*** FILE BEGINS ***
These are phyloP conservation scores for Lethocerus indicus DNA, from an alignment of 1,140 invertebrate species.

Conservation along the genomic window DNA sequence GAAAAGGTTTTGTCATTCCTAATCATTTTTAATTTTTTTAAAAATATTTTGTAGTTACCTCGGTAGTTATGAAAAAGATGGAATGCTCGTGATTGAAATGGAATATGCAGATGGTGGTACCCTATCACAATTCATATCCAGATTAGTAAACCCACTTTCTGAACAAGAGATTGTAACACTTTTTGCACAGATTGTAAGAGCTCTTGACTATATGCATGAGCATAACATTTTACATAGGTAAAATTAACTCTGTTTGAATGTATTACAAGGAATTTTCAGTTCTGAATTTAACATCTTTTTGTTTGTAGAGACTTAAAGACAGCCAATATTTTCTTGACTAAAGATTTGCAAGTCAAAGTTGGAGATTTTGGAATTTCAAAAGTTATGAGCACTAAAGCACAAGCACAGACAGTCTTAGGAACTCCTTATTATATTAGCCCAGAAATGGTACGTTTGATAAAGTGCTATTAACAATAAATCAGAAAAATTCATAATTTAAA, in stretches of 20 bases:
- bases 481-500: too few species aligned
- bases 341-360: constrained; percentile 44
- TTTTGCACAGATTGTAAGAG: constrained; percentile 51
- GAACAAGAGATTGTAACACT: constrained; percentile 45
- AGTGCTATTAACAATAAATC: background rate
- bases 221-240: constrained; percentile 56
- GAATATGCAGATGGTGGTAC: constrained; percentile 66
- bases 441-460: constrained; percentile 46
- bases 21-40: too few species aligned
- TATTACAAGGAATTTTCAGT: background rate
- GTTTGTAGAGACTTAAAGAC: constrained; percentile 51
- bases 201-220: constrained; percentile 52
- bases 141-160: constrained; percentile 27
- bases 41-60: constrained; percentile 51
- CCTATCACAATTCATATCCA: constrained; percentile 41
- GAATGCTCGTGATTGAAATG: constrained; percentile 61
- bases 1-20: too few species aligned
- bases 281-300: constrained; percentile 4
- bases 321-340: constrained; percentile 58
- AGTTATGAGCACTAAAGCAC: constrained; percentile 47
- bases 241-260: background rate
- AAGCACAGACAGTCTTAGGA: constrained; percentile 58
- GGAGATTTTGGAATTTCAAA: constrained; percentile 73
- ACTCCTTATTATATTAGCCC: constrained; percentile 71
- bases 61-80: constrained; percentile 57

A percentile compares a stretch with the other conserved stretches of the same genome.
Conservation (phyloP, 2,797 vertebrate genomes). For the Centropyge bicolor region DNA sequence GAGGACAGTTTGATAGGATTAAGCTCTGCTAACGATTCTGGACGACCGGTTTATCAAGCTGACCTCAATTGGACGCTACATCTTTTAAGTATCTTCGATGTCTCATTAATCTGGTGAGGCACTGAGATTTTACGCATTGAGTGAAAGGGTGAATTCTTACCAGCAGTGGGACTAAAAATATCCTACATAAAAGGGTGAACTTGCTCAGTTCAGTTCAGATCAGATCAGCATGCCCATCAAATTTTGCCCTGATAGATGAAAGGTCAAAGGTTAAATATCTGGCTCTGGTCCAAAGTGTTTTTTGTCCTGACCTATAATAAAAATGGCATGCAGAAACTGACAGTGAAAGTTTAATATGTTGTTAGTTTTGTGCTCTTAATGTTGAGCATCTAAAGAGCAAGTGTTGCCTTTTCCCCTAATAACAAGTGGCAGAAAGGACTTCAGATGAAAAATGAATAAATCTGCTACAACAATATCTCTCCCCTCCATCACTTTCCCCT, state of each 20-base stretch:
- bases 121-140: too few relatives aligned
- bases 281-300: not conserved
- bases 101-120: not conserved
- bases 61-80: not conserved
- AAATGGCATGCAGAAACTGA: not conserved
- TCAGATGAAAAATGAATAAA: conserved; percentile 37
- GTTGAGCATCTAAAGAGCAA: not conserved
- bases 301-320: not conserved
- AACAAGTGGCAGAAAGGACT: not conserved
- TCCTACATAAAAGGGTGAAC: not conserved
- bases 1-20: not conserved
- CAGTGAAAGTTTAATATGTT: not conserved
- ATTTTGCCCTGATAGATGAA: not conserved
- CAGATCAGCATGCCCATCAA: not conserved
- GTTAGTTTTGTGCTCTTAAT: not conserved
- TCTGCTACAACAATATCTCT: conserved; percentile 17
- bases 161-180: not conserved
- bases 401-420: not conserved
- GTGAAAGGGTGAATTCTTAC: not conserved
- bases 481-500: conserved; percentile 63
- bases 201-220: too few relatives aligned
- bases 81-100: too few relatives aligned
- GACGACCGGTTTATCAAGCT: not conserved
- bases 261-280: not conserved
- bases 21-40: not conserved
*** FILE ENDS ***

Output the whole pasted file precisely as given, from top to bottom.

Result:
These are phyloP conservation scores for Lethocerus indicus DNA, from an alignment of 1,140 invertebrate species.

Conservation along the genomic window DNA sequence GAAAAGGTTTTGTCATTCCTAATCATTTTTAATTTTTTTAAAAATATTTTGTAGTTACCTCGGTAGTTATGAAAAAGATGGAATGCTCGTGATTGAAATGGAATATGCAGATGGTGGTACCCTATCACAATTCATATCCAGATTAGTAAACCCACTTTCTGAACAAGAGATTGTAACACTTTTTGCACAGATTGTAAGAGCTCTTGACTATATGCATGAGCATAACATTTTACATAGGTAAAATTAACTCTGTTTGAATGTATTACAAGGAATTTTCAGTTCTGAATTTAACATCTTTTTGTTTGTAGAGACTTAAAGACAGCCAATATTTTCTTGACTAAAGATTTGCAAGTCAAAGTTGGAGATTTTGGAATTTCAAAAGTTATGAGCACTAAAGCACAAGCACAGACAGTCTTAGGAACTCCTTATTATATTAGCCCAGAAATGGTACGTTTGATAAAGTGCTATTAACAATAAATCAGAAAAATTCATAATTTAAA, in stretches of 20 bases:
- bases 481-500: too few species aligned
- bases 341-360: constrained; percentile 44
- TTTTGCACAGATTGTAAGAG: constrained; percentile 51
- GAACAAGAGATTGTAACACT: constrained; percentile 45
- AGTGCTATTAACAATAAATC: background rate
- bases 221-240: constrained; percentile 56
- GAATATGCAGATGGTGGTAC: constrained; percentile 66
- bases 441-460: constrained; percentile 46
- bases 21-40: too few species aligned
- TATTACAAGGAATTTTCAGT: background rate
- GTTTGTAGAGACTTAAAGAC: constrained; percentile 51
- bases 201-220: constrained; percentile 52
- bases 141-160: constrained; percentile 27
- bases 41-60: constrained; percentile 51
- CCTATCACAATTCATATCCA: constrained; percentile 41
- GAATGCTCGTGATTGAAATG: constrained; percentile 61
- bases 1-20: too few species aligned
- bases 281-300: constrained; percentile 4
- bases 321-340: constrained; percentile 58
- AGTTATGAGCACTAAAGCAC: constrained; percentile 47
- bases 241-260: background rate
- AAGCACAGACAGTCTTAGGA: constrained; percentile 58
- GGAGATTTTGGAATTTCAAA: constrained; percentile 73
- ACTCCTTATTATATTAGCCC: constrained; percentile 71
- bases 61-80: constrained; percentile 57

A percentile compares a stretch with the other conserved stretches of the same genome.
Conservation (phyloP, 2,797 vertebrate genomes). For the Centropyge bicolor region DNA sequence GAGGACAGTTTGATAGGATTAAGCTCTGCTAACGATTCTGGACGACCGGTTTATCAAGCTGACCTCAATTGGACGCTACATCTTTTAAGTATCTTCGATGTCTCATTAATCTGGTGAGGCACTGAGATTTTACGCATTGAGTGAAAGGGTGAATTCTTACCAGCAGTGGGACTAAAAATATCCTACATAAAAGGGTGAACTTGCTCAGTTCAGTTCAGATCAGATCAGCATGCCCATCAAATTTTGCCCTGATAGATGAAAGGTCAAAGGTTAAATATCTGGCTCTGGTCCAAAGTGTTTTTTGTCCTGACCTATAATAAAAATGGCATGCAGAAACTGACAGTGAAAGTTTAATATGTTGTTAGTTTTGTGCTCTTAATGTTGAGCATCTAAAGAGCAAGTGTTGCCTTTTCCCCTAATAACAAGTGGCAGAAAGGACTTCAGATGAAAAATGAATAAATCTGCTACAACAATATCTCTCCCCTCCATCACTTTCCCCT, state of each 20-base stretch:
- bases 121-140: too few relatives aligned
- bases 281-300: not conserved
- bases 101-120: not conserved
- bases 61-80: not conserved
- AAATGGCATGCAGAAACTGA: not conserved
- TCAGATGAAAAATGAATAAA: conserved; percentile 37
- GTTGAGCATCTAAAGAGCAA: not conserved
- bases 301-320: not conserved
- AACAAGTGGCAGAAAGGACT: not conserved
- TCCTACATAAAAGGGTGAAC: not conserved
- bases 1-20: not conserved
- CAGTGAAAGTTTAATATGTT: not conserved
- ATTTTGCCCTGATAGATGAA: not conserved
- CAGATCAGCATGCCCATCAA: not conserved
- GTTAGTTTTGTGCTCTTAAT: not conserved
- TCTGCTACAACAATATCTCT: conserved; percentile 17
- bases 161-180: not conserved
- bases 401-420: not conserved
- GTGAAAGGGTGAATTCTTAC: not conserved
- bases 481-500: conserved; percentile 63
- bases 201-220: too few relatives aligned
- bases 81-100: too few relatives aligned
- GACGACCGGTTTATCAAGCT: not conserved
- bases 261-280: not conserved
- bases 21-40: not conserved